From here the jeep was abandoned in favour of trekking, with porters to carry the significant equipment artists and film makers require. Manang is a regional centre and popular for acclimatisation before tackling the Thorong La pass. The old village is a cluster of close-set ancient houses with temples and prayer walls with low dives to drink Chang and eat Momo’s. After this there are no roads and the climbing gets serious via Yak Kharta and Thorong Phedi. There were exceptional snows and rumours abounded about the pass being closed. A few years before a large number of trekkers and porters had died on the pass with a change of weather and the authorities were jittery. From Thorong Phedi the track, then snowbound, seems to snake up a near vertical slope. At four in the morning the sight of other trekkers with their twinkling head torches high above is somewhat daunting but almost mechanically one foot was put before the other, the crampons digging into the snow, and some two hours later as the sun rose in a clear blue sky a welcome cuppa was taken at the upper camp (High Camp). Thereafter the climbing is easier and the scenery inspirational: a vast bowl of high snow-covered peaks. The pass itself at 5416 metres was reached at about midday and the skies remained clear all day. The descent was tricky at times in the slushy snow until Tim realised some parts were best negotiated sliding down hundreds of yards on one’s backside!
Muktinath, the first settlement to the west of the pass, is a renowned centre for Hindu and Buddhist pilgrimage and it gives this ugly little town a vibrance and attractiveness which otherwise it would lack. Streams of people are taken up the hill by ponies to the shrines and with this there is the usual trading of saintly memorabilia from colourful stalls. Being in the rain shadow of the Annapurna the landscape is an arid wasteland of colourful bands of rock with the river Kali Gandhi Nadi cutting great canyons and gorges below. This is the edge of the Tibetan plateau and although less picturesque than the eastern approaches to the Thorong La, it has its own barren magnificence.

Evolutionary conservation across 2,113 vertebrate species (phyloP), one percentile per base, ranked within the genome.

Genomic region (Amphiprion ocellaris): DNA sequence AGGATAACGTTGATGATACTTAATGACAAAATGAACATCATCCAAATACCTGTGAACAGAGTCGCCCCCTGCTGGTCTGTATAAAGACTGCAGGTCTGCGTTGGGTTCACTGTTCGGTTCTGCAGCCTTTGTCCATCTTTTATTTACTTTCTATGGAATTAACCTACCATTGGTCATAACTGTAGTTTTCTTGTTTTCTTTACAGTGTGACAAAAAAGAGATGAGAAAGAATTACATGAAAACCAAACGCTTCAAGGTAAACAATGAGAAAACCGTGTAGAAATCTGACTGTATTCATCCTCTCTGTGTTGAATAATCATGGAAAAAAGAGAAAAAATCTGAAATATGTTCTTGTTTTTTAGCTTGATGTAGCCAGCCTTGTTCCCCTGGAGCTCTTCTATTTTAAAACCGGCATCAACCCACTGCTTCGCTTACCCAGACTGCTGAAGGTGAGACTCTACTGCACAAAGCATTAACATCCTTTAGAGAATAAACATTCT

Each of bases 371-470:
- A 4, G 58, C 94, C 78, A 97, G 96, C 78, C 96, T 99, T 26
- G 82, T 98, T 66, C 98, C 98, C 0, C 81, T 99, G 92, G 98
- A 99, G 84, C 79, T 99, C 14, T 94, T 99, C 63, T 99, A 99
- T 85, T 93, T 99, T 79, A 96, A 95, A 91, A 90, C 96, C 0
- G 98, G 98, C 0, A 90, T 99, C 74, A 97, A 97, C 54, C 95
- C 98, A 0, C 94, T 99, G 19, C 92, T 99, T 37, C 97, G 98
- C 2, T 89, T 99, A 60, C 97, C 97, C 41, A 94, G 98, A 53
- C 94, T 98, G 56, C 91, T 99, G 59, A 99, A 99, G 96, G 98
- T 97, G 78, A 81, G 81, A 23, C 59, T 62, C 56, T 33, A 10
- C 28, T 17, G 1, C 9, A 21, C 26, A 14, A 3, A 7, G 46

Tukuche, the final painting stop-off, is also an ancient town with productive apple orchards and the added attraction of an excellent little inn run by a Dutchman and his Nepalese wife. This community had long prospered as evidenced by the numerous grand houses with their attractive balconies that line the main street. A monastery almost in the floodplain of the River gave a fine foreground for the great snowcapped peaks around, the massives of Dauligeri and Nilgiri to the West and East of the river valley respectively.
Patrick Cullen NEAC is an award winning artist known for his scenes of Tuscany and Andalucia in all seasons and weathers. More recently he has been a frequent visitor to India, painting in the streets and markets of Rajasthan. He persuaded fellow artists Ken Howard RA and Pete "the street" Brown, amongst others, to join him on several India trips which were followed by joint London shows in 2013 and 2016. Public purchasers include the Royal Academy and Sheffield City Art Gallery.
"This opportunity to paint the dramatic beauty of the Himalayas with such experienced mountain artists as Tim and Toby has been a revelation. Why did I leave it so long?!".